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FAQ

Q: My eye is suddenly red and irritated/painful, what should I do?
A: Whenever you get a red eye, it is very important to make an emergency eye appointment immediately with our eye doctor to see what the cause is. Some red eyes will go away with rest, but some are vision threatening and could cause blindness within 24 hours (ie. If the cause was a microorganism from contact lens wear). If you wear contact lenses, remove them immediately and do not wear until the redness subsides. Our doctor uses a high magnification slit lamp to examine your eyes to determine the exact cause of the problem and will treat accordingly. A family doctor usually does not have the necessary equipment and will treat based on your symptoms only. If your eyes need antibiotic eye drops, our eye doctor can prescribe the proper ones for your condition.

Q: What are the pros of daily disposable contact lenses?
A: Daily disposable contact lenses are great for many reasons. The risk of infection is reduced, because a new sterile lens is used everyday, and there is no need to clean the lens or the case. This is also a great option for patients who have allergies, contact lens solution sensitivities, or dry eye, as it eliminates the buildup of contaminants on the lenses, which can exacerbate those problems. Dailies make for a low-maintenance and comfortable option for almost any patient!

Q: I work all day on my computer. How can I reduce the strain to my eyes?
A: Usually we recommend that the height of the monitor should be level with the tip of your nose. The screen should be 26 - 30 inches away from your eyes. You can prevent glare from the screen and the harmful effects of blue light by wearing anti-glare lenses and blue light protection. In addition you should follow the 20-20-20 rule. For every 20 minutes of computer use, you should take a break for 20 seconds by looking at an object that is 20 feet away from you. If you feel that your eyes are suffering from computer use, please call to make an appointment so we can evaluate your condition.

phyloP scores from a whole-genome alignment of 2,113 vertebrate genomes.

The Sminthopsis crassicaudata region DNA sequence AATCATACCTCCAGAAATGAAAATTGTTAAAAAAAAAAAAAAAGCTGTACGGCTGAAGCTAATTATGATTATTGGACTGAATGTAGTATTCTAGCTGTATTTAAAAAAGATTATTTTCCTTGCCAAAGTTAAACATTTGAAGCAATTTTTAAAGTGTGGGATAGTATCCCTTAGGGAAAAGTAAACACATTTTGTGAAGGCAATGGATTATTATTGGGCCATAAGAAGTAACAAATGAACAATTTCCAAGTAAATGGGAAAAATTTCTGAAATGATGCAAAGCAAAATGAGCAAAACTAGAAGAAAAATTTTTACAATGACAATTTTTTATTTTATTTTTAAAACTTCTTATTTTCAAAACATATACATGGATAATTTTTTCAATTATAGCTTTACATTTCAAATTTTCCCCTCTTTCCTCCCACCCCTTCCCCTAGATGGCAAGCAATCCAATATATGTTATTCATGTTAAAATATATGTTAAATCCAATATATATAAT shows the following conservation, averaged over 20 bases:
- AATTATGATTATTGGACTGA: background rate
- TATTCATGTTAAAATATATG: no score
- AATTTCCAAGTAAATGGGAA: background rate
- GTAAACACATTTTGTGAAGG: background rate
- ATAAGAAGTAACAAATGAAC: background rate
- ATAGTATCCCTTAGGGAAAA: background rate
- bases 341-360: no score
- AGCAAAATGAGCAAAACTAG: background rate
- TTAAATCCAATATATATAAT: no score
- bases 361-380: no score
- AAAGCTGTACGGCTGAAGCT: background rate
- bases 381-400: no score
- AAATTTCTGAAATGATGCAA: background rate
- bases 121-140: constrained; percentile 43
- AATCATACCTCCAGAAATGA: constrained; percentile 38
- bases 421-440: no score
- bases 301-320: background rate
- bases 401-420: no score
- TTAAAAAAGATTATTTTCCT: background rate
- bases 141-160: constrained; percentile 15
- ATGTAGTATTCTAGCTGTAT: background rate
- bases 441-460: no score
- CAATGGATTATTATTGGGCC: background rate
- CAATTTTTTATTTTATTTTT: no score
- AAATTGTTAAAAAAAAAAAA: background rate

Q: I wear contact lenses, but now I’m having trouble seeing clearly to read things up close. What can I do?
A: There are several options but first, it’s important to get a routine eye exam to make sure that your prescription is up-to-date. If it turns out that you need corrective lenses for near vision and distance vision, there are several choices to allow a patient to see at all distances: monovision contacts, multifocal contacts, or distance only contacts with reading glasses over the lenses. Monovision works by correcting one eye for distance and the other for near. With this modality, the two eyes do not work together as a team. It will require some adaptation. Multifocals work by correcting both eyes for distance and near. With this option, getting clear vision at one distance can blur the vision at another distance; the goal is to be spectacle-free with acceptable vision 90% of the time. Distance-only contacts with reading glasses will provide the clearest vision at all distances, but requires the use of glasses for anything up close. The option that is right for you will depend on multiple factors and can be discussed with your optometrist.

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